Tomorrow, Jacqueline du Pré’s widower conducts a special concert to mark the 30th anniversary of her passing. Here we pay the cellist a small tribute of our own
“Jacqueline du Pré was a creature like none other: musically, cellistically and as a personality. Some things, very few, but some things are beyond words. And Jacqueline du Pré was beyond words,” says Toby Perlman in a new BBC4 documentary directed by Christopher Nupen. The hour-long film is comprised of archival footage from five of Nupen’s previous works on the late Du Pré, made prior to her premature death in 1987 from Multiple Sclerosis. Perlman, the partner of violinist Itzhak Perlman, was just one of the notable figures close to the cellist during her lifetime, which saw the musician rise to garner a widely accepted status as one of the most precocious musical talents of all time.
Renowned for her visceral and emotionally charged performances, which eschewed the logical and often po-faced attitude of classical music, Du Pré’s convulsing body appeared to become possessed by Dvořák, Brahms and, perhaps most notably Elgar, as she played his melancholic Cello Concerto in E Minor, a piece of music now synonymous with her gut-wrenching interpretation. Tomorrow, her widower, composer Daniel Barenboim, conducts a concert at London’s Southbank to mark the 30th anniversary of her death. Here, we pay Du Pré a small tribute of our own.
Du Pré was known as one of classical music’s most striking women, described by those who knew her as ‘Juno-esque’. Her pale complexion was offset by a mane of thick straw-coloured hair that fell about her face as she performed. Equally fair lashes and highly expressive brows framed her watery eyes. As musician John Williams recalls: “She was a bit like a schoolgirl, totally open, rather jolly – but she had these shrewd, discerning eyes. Someone else’s eyes in her round jolly face.”
She reached adolescence during the early 1960s, and wore clothes that were befitting of the era, yet also had many specialist gowns made for her to perform in, the designs lending themselves to the particularly spasmodic movement of her body. Later in life, after she married the Israeli-Argentinian Barenboim, she adopted a European-sounding accent, leaving a cut-glass English twang behind her.
Du Pré first picked up a cello at the age of six, and went on to enrol at the Guildhall School of Music and Drama at ten after winning an award that allowed her early entrance to the institution. Here, she learned her craft with the famous cellist William Pleeth, who she fondly nicknamed her “cello daddy”. She later studied under various world-famous classical musicians in Europe and Russia, with Mstislav Rostropovich exclaiming she was “the only cellist of the younger generation that could equal and overtake my own achievement”. With a particular skill for memorisation, Du Pré would instinctively learn her pieces without the need for much rehearsal, which allowed her to play with the kind of emotion, expression and command of her instrument that most cellists never achieve. Her debut performance took place at London’s Wigmore Hall at the age of 16, and four years later she would go on to record the now famous Elgar Cello Concerto with the London Symphony Orchestra.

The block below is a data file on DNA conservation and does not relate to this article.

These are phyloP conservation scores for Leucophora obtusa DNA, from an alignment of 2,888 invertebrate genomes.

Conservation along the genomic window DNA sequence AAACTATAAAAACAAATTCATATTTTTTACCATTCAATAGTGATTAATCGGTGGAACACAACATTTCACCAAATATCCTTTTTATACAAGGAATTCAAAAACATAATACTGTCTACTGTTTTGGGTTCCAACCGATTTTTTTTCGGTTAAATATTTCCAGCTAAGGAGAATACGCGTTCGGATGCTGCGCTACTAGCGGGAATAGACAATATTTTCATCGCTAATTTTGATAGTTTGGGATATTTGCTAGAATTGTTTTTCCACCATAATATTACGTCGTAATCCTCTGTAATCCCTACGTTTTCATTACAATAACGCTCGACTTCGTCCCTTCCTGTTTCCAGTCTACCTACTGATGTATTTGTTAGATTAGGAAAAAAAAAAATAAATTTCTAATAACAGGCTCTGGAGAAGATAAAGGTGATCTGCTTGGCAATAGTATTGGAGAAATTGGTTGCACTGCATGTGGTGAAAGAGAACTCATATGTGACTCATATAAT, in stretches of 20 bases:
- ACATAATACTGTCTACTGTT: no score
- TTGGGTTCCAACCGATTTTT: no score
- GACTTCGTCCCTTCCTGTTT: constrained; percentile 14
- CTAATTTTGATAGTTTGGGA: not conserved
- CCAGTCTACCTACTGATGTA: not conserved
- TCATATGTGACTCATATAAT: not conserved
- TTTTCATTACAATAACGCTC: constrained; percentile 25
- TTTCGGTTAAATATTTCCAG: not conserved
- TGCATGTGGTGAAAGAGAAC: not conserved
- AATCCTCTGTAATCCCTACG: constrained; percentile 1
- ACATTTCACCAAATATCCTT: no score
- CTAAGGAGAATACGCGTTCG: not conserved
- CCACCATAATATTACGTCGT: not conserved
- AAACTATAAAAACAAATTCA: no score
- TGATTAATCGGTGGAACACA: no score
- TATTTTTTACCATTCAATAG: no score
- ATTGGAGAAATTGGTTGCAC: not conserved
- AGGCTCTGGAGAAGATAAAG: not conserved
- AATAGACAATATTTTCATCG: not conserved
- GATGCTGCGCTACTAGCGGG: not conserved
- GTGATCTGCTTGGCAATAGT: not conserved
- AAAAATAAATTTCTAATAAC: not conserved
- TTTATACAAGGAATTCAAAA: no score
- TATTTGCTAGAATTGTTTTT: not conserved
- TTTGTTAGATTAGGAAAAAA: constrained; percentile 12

Not long after studying in Russia, Du Pré met pianist and conductor Daniel Barenboim (incidentally, while they both had glandular fever) and the two fell deeply in love. “Instead of saying good evening we sat down and played Brahms,” the musician recalled of their relationship. She soon converted to Judaism, marrying Barenboim in Jerusalem a while later. The pair would often draw comparisons between Robert and Clara Schumann through their outstanding collaborative work.
But, tragically, it wasn’t to last. By 1971 Du Pré’s playing began to falter: she could no longer feel the strings or the weight of her bow and was prone to bouts of clinical depression. Diagnosed with Multiple Sclerosis, Du Pré was robbed of her ability to play the cello by the age of 28, ultimately ending up wheelchair-bound and unable to feed or dress herself. Her body – once such an integral part of her performance – had ultimately failed her. She passed away at the age of 42. After her death, a book titled A Genius in the Family was written by Du Pré’s siblings Hilary and Piers. In 1998, it was turned into biopic Hilary and Jackie, starring Emily Watson as Jacqueline and Rachel Griffiths as Hilary. Despite the film receiving high praise from critics – Watson and Griffiths each received Best Actress and Supporting Actress Academy Award nominations for their challenging roles – it was also met with furore from those who knew Du Pré personally, with director Anand Tucker accused of over-dramatising Du Pré’s life.
She’s an AnOther Woman Because...
Du Pré’s unyielding love for performance broke with formal conventions of classical music, imbuing concertos with a romantic spirit, not least through her expressive and frenzied bodily movements which were often met with criticism and shock. Nonetheless, she continued to work in her own way until she was no longer able, with the bow of her cello communicating something truly transcendent. In her personal life, Du Pré was known for her unashamed honesty and openness, reflected in the candid performances that have moved even the most stoic of men into tears. “She didn’t give people what they wanted, but she gave people who she was,” says Nupen’s documentary.
Daniel Barenboim and West-Eastern Divan Orchestra perform at the Southbank Centre, London, on October 28 & 29, 2017.